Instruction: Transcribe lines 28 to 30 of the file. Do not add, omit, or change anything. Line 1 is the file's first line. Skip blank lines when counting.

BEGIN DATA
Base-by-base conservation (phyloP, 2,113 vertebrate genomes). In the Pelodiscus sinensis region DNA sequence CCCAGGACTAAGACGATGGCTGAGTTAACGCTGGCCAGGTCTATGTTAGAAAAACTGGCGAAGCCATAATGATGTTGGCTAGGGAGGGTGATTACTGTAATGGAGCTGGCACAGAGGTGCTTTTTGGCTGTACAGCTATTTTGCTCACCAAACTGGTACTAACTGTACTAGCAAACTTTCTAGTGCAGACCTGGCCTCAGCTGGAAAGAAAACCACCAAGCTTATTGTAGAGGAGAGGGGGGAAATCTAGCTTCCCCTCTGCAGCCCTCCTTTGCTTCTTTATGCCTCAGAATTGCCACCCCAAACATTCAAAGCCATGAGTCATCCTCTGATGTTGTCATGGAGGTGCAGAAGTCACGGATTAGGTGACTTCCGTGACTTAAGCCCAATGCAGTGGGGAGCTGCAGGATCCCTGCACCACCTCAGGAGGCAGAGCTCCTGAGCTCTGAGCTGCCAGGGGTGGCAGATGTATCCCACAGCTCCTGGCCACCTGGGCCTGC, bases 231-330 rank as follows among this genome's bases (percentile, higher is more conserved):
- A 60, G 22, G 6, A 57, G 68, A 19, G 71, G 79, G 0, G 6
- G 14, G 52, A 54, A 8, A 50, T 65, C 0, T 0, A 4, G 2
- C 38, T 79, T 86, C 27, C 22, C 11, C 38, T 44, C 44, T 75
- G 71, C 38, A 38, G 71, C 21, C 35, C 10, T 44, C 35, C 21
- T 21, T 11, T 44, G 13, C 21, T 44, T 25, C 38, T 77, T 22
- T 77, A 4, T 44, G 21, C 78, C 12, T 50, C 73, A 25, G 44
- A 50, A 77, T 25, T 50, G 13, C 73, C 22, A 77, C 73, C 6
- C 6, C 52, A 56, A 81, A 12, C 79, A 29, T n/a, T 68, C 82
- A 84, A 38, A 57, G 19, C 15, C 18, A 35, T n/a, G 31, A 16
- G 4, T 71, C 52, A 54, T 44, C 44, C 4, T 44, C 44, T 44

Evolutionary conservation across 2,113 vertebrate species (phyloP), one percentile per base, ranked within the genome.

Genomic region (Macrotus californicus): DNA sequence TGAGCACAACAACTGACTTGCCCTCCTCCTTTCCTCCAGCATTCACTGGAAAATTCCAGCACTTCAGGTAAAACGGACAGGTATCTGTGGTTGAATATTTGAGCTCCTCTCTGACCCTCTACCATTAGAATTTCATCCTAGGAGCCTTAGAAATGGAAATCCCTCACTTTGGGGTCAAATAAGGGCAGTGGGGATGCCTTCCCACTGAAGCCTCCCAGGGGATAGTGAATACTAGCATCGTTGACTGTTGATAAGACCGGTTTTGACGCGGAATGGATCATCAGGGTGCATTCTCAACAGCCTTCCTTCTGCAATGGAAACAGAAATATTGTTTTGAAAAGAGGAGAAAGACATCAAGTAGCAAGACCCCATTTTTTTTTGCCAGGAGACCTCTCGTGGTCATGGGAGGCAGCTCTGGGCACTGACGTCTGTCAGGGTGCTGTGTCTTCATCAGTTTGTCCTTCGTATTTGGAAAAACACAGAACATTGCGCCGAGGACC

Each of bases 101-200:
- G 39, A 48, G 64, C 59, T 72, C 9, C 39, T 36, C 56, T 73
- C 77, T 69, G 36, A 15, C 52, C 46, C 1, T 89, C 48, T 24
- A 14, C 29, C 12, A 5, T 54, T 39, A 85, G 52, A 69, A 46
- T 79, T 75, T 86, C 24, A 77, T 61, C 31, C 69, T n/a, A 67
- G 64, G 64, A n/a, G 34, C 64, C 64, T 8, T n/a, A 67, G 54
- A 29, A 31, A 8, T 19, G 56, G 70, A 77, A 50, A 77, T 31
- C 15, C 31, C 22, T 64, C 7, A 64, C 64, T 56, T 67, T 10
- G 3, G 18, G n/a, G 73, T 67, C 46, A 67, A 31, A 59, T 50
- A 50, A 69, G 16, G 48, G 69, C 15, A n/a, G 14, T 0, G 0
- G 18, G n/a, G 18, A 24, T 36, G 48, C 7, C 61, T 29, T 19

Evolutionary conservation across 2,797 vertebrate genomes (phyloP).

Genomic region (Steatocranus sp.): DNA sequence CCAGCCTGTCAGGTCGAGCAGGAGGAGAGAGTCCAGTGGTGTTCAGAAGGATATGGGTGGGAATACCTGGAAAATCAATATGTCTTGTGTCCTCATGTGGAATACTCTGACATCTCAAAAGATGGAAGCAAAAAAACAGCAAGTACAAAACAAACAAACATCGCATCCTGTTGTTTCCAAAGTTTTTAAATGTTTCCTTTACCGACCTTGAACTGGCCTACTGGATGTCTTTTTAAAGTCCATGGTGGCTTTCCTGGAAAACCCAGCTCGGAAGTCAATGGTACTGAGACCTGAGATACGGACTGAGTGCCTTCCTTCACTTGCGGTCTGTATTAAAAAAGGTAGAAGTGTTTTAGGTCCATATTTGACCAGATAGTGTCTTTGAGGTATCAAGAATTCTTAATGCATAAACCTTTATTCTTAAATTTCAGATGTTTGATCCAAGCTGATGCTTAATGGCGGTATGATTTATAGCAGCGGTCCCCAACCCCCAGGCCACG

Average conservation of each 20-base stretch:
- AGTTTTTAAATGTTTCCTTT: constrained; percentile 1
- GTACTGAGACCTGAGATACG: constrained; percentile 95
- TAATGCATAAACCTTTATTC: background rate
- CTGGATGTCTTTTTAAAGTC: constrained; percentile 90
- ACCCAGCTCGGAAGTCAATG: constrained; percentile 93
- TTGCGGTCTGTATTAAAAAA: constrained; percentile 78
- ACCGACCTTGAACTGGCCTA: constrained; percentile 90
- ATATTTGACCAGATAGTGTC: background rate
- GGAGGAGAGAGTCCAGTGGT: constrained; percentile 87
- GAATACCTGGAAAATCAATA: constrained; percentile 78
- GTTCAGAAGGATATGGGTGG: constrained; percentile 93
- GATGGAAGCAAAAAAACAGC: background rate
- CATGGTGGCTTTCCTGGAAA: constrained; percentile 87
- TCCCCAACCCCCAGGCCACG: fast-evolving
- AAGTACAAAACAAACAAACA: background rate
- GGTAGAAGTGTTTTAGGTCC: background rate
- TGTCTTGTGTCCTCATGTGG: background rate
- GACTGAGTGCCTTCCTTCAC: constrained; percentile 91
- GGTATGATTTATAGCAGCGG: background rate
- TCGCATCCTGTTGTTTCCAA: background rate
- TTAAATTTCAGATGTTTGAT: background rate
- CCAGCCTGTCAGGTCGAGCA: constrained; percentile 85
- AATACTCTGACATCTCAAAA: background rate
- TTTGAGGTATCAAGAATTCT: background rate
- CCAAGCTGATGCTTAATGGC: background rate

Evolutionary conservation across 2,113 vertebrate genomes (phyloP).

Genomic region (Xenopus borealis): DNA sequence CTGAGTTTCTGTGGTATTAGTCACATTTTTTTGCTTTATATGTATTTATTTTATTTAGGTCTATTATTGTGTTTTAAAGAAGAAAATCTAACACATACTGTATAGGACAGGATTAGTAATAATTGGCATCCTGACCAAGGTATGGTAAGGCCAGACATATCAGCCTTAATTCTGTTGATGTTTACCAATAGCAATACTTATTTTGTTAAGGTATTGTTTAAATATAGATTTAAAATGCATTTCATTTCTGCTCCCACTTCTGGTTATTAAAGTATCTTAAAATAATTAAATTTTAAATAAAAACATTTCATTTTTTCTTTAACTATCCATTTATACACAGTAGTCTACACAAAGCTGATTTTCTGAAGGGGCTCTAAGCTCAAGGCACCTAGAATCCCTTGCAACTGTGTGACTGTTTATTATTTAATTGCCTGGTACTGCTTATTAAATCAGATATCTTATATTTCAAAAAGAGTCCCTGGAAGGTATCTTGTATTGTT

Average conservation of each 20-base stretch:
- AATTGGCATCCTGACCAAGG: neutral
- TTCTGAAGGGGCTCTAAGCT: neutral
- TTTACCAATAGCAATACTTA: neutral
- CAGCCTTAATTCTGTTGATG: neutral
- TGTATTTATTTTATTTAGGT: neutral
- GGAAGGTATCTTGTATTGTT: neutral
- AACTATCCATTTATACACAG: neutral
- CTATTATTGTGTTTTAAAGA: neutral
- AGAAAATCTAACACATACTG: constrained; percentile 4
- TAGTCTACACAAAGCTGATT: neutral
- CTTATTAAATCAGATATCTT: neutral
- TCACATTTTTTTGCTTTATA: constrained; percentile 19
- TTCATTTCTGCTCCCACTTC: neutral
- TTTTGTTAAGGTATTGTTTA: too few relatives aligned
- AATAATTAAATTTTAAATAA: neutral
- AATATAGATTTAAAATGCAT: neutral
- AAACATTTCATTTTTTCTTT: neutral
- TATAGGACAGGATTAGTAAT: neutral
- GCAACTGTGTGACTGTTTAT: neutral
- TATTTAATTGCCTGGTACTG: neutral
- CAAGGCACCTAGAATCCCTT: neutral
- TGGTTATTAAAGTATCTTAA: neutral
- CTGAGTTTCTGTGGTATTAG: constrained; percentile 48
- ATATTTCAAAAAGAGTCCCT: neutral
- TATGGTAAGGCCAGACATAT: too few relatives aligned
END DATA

- AGTTTTTAAATGTTTCCTTT: constrained; percentile 1
- GTACTGAGACCTGAGATACG: constrained; percentile 95
- TAATGCATAAACCTTTATTC: background rate